November 18, 1978 - Assassination

Rep. Leo J. Ryan, D-Calif., and four others were killed in an ambush by members of the Peoples Temple religious cult in Jonestown, Guyana, as they investigated claims of people being held against their will by the group. Rep. Jackie Speier, D-Calif., then a staff member of Ryan’s, was shot five times.

Photograph showing Attorney General Robert F. Kennedy speaking to a crowd of African Americans and whites through a megaphone outside the Justice Department; sign for Congress of Racial Equality is prominently displayed.

June 6, 1968 — Assassination

Sen. Robert F. Kennedy, D-N.Y., was shot and killed in the Ambassador Hotel in Los Angeles while campaigning for the Democratic presidential nomination.

Four members of a Puerto Rican independence movement opened fire on the House floor in 1954.
Four members of a Puerto Rican independence movement opened fire on the House floor in 1954. (AP)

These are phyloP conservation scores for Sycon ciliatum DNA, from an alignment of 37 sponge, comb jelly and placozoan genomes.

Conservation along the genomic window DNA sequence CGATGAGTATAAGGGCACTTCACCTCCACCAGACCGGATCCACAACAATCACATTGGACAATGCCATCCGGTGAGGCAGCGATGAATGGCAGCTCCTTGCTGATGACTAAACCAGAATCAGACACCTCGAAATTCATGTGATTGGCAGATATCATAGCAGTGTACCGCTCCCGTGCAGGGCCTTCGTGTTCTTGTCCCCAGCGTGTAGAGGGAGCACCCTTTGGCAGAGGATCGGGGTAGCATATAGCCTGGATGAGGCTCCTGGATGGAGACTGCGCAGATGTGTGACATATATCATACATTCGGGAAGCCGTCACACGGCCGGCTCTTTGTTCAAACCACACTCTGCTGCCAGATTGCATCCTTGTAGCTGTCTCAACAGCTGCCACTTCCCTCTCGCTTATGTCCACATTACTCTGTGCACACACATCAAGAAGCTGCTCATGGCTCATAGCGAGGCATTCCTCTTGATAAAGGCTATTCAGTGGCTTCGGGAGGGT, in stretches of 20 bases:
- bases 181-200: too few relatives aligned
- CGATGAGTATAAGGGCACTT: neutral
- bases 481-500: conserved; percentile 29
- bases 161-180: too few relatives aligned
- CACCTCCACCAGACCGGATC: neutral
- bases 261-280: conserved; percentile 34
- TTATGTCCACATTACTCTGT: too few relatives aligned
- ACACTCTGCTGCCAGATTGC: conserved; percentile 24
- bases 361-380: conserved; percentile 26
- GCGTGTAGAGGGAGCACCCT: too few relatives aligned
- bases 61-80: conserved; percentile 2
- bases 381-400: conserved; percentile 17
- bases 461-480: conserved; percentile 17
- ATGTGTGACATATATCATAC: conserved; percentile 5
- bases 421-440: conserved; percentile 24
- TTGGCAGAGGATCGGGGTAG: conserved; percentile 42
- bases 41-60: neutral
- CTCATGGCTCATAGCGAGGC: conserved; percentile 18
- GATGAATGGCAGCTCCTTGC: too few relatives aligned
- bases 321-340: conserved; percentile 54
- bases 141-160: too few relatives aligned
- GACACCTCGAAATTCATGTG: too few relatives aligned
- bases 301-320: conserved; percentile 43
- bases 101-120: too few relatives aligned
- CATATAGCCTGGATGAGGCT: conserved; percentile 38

March 1, 1954 — Shooting at Capitol

Four members of the Puerto Rican Nationalist Party opened fire on the House floor from the visitors’ gallery. Five members, Rep. Alvin Bentley, R-Mich., George Fallon, D-Md., Kenneth Roberts, D-Ala., Clifford Davis, D-Tenn., and Ben Jensen, R-Iowa, were shot. All recovered from their wounds.

Senate Sergeant-at-Arms Edward McGinnis, left, questions former Capitol Police officer William Kaiser after Kaiser fired twice at a senator. (Library of Congress)
Senate Sergeant-at-Arms Edward McGinnis, left, questions former Capitol Police officer William Kaiser after Kaiser fired twice at a senator. (Library of Congress)

July 12, 1947 — Shooting at Capitol

A former Capitol policeman, William Kaiser, fired twice at Sen. John W. Bricker, R-Ohio, as he boarded a Senate subway car. Neither shot hit Bricker.

Huey Long's casket is carried down the steps of the Louisiana State capitol.